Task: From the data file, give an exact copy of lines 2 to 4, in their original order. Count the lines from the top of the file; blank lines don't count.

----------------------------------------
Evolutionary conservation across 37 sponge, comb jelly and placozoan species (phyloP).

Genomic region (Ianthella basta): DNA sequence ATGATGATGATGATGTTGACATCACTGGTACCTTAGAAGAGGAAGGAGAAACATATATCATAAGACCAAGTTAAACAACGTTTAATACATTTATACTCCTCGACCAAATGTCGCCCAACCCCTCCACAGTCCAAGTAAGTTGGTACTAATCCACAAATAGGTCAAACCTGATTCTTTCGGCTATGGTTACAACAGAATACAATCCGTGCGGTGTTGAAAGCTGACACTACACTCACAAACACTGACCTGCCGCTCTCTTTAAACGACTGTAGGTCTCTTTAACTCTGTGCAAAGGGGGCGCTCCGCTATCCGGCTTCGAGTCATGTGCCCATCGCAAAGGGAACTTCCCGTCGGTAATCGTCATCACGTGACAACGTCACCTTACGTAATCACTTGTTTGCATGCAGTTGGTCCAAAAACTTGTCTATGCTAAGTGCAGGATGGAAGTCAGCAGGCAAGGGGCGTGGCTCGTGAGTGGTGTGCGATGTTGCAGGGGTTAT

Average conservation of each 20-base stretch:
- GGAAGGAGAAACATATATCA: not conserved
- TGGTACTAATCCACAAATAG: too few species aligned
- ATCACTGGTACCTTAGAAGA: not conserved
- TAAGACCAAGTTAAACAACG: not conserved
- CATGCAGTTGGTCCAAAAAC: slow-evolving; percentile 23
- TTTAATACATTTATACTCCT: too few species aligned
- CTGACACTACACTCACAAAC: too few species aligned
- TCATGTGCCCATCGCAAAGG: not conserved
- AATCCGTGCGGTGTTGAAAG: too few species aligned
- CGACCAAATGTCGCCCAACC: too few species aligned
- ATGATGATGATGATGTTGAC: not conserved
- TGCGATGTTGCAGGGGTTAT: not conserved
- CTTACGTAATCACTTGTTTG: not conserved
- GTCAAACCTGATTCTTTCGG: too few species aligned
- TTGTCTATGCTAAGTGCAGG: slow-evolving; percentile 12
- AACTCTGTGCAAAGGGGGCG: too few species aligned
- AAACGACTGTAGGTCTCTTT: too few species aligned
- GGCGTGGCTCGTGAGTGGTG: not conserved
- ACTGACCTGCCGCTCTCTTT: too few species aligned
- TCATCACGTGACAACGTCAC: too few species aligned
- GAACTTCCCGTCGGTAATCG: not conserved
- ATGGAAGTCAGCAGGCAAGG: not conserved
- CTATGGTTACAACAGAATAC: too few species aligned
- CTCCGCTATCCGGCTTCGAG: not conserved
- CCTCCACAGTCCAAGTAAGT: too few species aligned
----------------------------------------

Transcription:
Genomic region (Ianthella basta): DNA sequence ATGATGATGATGATGTTGACATCACTGGTACCTTAGAAGAGGAAGGAGAAACATATATCATAAGACCAAGTTAAACAACGTTTAATACATTTATACTCCTCGACCAAATGTCGCCCAACCCCTCCACAGTCCAAGTAAGTTGGTACTAATCCACAAATAGGTCAAACCTGATTCTTTCGGCTATGGTTACAACAGAATACAATCCGTGCGGTGTTGAAAGCTGACACTACACTCACAAACACTGACCTGCCGCTCTCTTTAAACGACTGTAGGTCTCTTTAACTCTGTGCAAAGGGGGCGCTCCGCTATCCGGCTTCGAGTCATGTGCCCATCGCAAAGGGAACTTCCCGTCGGTAATCGTCATCACGTGACAACGTCACCTTACGTAATCACTTGTTTGCATGCAGTTGGTCCAAAAACTTGTCTATGCTAAGTGCAGGATGGAAGTCAGCAGGCAAGGGGCGTGGCTCGTGAGTGGTGTGCGATGTTGCAGGGGTTAT

Average conservation of each 20-base stretch:
- GGAAGGAGAAACATATATCA: not conserved